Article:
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Monday, July 25, 2005

Bobby Doerr

Bobby Doerr

Eligible in 1957.

John (You Can Call Me Grandma) Murphy Posted: July 25, 2005 at 01:47 PM | 31 comment(s) Login to Bookmark
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   1. John (You Can Call Me Grandma) Murphy Posted: July 25, 2005 at 01:59 PM (#1496140)
Will the HoM open it's Doerrs for him?
   2. Dr. Chaleeko Posted: July 25, 2005 at 02:17 PM (#1496174)
Nicely done, John.

To reiterate from the Gordon thread, neither of them exactly makes me froth. Doerr's right at the edge of my consideration set at his position, but probably just off it.
   3. Maury Brown Posted: July 25, 2005 at 08:12 PM (#1497041)
For those interested... an interview with Bobby Doerr from 2002 I did.

Love the man... one of the nicest people I ever met.
   4. karlmagnus Posted: July 25, 2005 at 09:08 PM (#1497130)
better than Gordon or Boudreau, the way I read the figures, and it's not particularly close. Solid mid-ballot candidate.
   5. Joey Numbaz (Scruff) Posted: July 26, 2005 at 09:31 AM (#1498704)
Karl, do you adjust for parks? If you do, I don't see how you can have Doerr ahead of Gordon . . . and Boudreau played SS, not 2B, so I'd think Doerr would have to have significantly outhit him (which he didn't) to be ahead, despite his somewhat longer career.
   6. Joey Numbaz (Scruff) Posted: July 26, 2005 at 09:34 AM (#1498705)
Also their contemporaries would agree, as Boudreau and Gordon both did much better than Doerr in the MVP votes. They did each make 8 or 9 all-star games. Basically if Appling, Boudreau, Gordon or Doerr was off the AL all-star team in the 40s it was news.
   7. Carl G Posted: July 26, 2005 at 05:45 PM (#1499318)
I can't put him ahead of Gordon, but I do have him ahead of Boudreau. Lou only had 9 seasons as a regular and 3 of them(his 2nd,3rd, and 4th best hitting seasons) deserve some war discount. Doerr gets a discount for '43 & '44 but should get some extra credit for '45. Doerr had 10 solid to strong non-war seasons to Boudreau's 6. Boudreau was fantastic in '48, but Doerr's career was significantly better.
   8. jimd Posted: July 26, 2005 at 06:02 PM (#1499372)
Note: Reposted from the Gordon thread.

WARP1 -- by age
Gordon, Doerr, Herman, Evers, Childs, Dunlap

Age   JG   BD   BH   JE   CC   FD
---   --   --   --   --   --   --
 19   --   10   --   --   --   --
 20   --   66   --   11   --   --
 21   --   70   13   69   --  103
 22   --   89   88  105  147A 106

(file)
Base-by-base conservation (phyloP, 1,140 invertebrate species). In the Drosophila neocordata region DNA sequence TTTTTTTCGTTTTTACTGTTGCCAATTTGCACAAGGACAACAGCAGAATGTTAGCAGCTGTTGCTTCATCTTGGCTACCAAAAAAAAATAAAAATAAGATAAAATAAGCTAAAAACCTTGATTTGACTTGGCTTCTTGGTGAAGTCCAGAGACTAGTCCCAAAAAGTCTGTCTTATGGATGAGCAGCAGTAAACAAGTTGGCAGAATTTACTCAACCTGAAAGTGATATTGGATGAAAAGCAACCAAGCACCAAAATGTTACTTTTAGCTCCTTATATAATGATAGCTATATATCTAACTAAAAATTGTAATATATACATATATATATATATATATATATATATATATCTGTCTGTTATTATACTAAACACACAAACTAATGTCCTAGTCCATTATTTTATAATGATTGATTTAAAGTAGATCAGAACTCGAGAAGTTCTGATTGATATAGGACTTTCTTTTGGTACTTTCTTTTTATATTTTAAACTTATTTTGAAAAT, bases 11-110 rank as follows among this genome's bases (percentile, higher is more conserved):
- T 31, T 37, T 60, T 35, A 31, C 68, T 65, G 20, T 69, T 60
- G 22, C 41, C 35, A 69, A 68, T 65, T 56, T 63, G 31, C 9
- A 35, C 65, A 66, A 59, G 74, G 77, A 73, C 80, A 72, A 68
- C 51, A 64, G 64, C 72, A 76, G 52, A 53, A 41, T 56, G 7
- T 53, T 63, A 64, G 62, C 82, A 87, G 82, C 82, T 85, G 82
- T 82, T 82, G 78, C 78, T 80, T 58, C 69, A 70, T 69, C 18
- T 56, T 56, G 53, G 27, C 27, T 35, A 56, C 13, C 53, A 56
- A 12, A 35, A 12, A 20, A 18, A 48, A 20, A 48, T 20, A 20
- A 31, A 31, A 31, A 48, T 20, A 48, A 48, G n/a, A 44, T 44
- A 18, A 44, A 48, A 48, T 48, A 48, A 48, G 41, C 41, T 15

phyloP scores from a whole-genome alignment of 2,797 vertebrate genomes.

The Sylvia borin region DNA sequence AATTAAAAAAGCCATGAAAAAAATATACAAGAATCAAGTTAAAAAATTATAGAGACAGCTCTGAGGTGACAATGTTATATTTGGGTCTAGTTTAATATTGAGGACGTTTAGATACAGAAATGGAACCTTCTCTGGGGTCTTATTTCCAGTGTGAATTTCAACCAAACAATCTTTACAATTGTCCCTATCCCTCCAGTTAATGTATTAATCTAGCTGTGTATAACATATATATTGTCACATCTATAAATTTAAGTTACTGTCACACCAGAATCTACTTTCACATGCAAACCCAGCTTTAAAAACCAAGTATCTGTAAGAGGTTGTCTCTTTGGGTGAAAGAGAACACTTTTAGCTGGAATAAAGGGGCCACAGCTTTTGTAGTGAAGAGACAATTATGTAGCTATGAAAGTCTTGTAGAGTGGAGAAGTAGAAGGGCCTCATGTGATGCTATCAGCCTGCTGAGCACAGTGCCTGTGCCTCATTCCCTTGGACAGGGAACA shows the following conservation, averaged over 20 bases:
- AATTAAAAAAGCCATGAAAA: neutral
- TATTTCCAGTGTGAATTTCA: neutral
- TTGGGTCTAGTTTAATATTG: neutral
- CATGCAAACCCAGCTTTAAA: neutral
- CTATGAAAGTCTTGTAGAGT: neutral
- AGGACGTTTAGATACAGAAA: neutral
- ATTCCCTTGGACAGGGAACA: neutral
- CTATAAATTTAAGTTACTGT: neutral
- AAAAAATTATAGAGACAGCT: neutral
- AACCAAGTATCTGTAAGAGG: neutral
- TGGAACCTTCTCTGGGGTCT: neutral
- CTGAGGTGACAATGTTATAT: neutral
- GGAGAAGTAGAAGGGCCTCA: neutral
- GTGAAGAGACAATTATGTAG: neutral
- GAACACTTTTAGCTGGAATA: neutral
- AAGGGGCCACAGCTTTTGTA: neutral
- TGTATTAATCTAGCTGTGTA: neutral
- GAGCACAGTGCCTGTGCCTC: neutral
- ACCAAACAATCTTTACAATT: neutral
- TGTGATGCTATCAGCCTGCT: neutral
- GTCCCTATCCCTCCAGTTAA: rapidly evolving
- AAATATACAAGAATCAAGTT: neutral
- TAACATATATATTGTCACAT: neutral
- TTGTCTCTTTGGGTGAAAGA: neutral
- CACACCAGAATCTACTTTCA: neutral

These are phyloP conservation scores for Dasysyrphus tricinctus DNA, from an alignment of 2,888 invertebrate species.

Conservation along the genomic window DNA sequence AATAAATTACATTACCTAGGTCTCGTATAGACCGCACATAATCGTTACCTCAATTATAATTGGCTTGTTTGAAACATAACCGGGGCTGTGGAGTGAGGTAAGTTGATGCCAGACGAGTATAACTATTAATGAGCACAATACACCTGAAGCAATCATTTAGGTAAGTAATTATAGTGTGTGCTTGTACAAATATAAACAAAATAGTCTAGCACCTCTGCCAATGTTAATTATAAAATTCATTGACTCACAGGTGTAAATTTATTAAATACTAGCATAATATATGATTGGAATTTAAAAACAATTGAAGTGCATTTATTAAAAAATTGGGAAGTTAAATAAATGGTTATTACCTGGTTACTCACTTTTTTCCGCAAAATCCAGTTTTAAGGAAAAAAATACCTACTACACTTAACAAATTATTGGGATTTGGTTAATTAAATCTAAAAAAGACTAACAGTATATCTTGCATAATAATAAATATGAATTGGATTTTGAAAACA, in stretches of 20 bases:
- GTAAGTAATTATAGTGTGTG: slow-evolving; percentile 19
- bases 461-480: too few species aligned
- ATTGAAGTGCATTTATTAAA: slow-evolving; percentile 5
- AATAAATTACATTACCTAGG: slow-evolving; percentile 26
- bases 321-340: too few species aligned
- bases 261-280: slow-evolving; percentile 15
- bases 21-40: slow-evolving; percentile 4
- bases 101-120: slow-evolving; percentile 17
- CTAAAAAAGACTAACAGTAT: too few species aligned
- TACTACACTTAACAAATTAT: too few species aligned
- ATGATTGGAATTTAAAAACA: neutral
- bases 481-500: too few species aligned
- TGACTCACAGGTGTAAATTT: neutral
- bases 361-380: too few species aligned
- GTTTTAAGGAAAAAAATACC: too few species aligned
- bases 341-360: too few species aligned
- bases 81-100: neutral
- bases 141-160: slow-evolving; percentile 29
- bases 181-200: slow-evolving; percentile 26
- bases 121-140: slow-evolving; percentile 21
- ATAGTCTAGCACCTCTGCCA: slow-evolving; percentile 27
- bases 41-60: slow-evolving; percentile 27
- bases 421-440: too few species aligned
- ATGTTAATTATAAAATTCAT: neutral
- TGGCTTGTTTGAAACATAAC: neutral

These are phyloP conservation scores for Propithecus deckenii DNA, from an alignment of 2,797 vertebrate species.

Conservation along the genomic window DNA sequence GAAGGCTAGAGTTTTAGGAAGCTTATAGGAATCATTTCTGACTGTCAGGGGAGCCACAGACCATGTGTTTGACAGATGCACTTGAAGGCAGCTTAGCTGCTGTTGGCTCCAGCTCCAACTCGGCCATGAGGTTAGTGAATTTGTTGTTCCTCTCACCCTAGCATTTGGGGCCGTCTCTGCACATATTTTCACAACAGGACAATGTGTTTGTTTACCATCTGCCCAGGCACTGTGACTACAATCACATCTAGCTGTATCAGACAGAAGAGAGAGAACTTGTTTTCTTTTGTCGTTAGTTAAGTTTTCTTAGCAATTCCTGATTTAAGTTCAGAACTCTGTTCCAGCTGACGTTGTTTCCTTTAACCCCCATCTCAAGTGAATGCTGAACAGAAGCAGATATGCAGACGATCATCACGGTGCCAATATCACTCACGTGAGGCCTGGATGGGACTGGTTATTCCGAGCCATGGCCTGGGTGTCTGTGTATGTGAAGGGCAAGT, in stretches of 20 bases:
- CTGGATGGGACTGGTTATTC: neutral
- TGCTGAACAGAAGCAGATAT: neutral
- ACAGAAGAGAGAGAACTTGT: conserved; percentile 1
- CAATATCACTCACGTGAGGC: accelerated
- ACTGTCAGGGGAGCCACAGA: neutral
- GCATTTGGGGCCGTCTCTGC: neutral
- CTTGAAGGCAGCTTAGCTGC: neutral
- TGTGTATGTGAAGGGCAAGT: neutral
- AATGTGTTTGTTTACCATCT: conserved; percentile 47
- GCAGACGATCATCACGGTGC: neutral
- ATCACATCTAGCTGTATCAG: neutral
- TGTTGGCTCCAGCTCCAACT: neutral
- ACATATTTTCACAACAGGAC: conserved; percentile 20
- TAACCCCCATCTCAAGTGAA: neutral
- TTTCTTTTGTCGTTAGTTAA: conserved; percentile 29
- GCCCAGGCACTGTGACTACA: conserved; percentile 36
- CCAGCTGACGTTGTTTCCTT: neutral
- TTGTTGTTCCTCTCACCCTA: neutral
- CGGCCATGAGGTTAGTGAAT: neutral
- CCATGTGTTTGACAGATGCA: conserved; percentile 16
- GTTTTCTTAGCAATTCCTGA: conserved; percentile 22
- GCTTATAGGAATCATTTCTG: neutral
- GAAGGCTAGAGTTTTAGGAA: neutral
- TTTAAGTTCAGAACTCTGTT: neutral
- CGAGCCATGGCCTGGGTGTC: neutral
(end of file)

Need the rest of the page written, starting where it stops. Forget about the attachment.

23   69   55   69   56   87   78
 24  106  108   58   87  142  114
 25  104   97W 124   91   93  212U
 26   91  110W 129   91   84  115
 27  111   --  118   86   65  113
 28  112W 110   87   75  119   63
 29   --   76  103   19   96   68
 30   --   79   83  111   62   51
 31   43   84   72   97   34    0
 32   74   71   70   90   62    2
 33   62   42   94W  46   41   --
 34   40   --   --   20   --   --
 35   27   --   --   31   --   --
 36   --   --   62   --   --   --
--- ---- ---- ---- ---- ---- ----
Tot  840 1065 1166 1087 1036 1025

Note: no adjustments for season length or league quality
   9. Cblau Posted: October 11, 2005 at 09:05 PM (#1677541)
Karlmagnus keeps writing that "they" are using a crazy park adjustment for Doerr and that he is underrated by OPS+. In fact, the park adjustment is appropriate, since Fenway was an extreme hitter's park during Doerr's career. His road statistics, from the first Bill James Historical Abstract, were .327/.389 OBA/SA. Joe Gordon's were .367/.482. Sorry he doesn't give the number of hits.
   10. John (You Can Call Me Grandma) Murphy Posted: October 11, 2005 at 09:46 PM (#1677686)
Cliff, I totally agree. Doerr was the lesser hitter of the two any way you slice it.
   11. John (You Can Call Me Grandma) Murphy Posted: January 30, 2006 at 01:00 AM (#1842992)
Does anyone know when Doerr entered the military? Did he join near the end of the '44 season?
   12. Howie Menckel Posted: January 30, 2006 at 02:18 AM (#1843122)
FYI, baseballlibrary.com, if anyone didn't already know why Doerr was done at age 33....

» August 7, 1951: Bobby Doerr suffers a severe sacroiliac pain that forces the future Hall of Famer into early retirement. The Red Sox regular 2B for 13 seasons, Doerr will become a Red Sox coach.

I'm starting to wonder if both Doerr AND Gordon deserve to be HOMers, rather than canceling each other out.
   13. Cblau Posted: January 30, 2006 at 02:51 AM (#1843147)
Doerr left the Red Sox Sept. 3, 1944 to travel to California, where he was inducted into the army on Sept. 19. This per the NY Times.
   14. John (You Can Call Me Grandma) Murphy Posted: January 30, 2006 at 02:52 AM (#1843150)
Thanks, Cliff!
   15. ronw Posted: January 30, 2006 at 08:20 PM (#1844142)
You know, I don't see much difference between Doerr and Johnny Evers, of all people. Sure, Doerr had more pop, but Evers had a better relative OBP. Both were excellent fielders. Of course, both played for successful teams.

They have very similar career BWS numbers: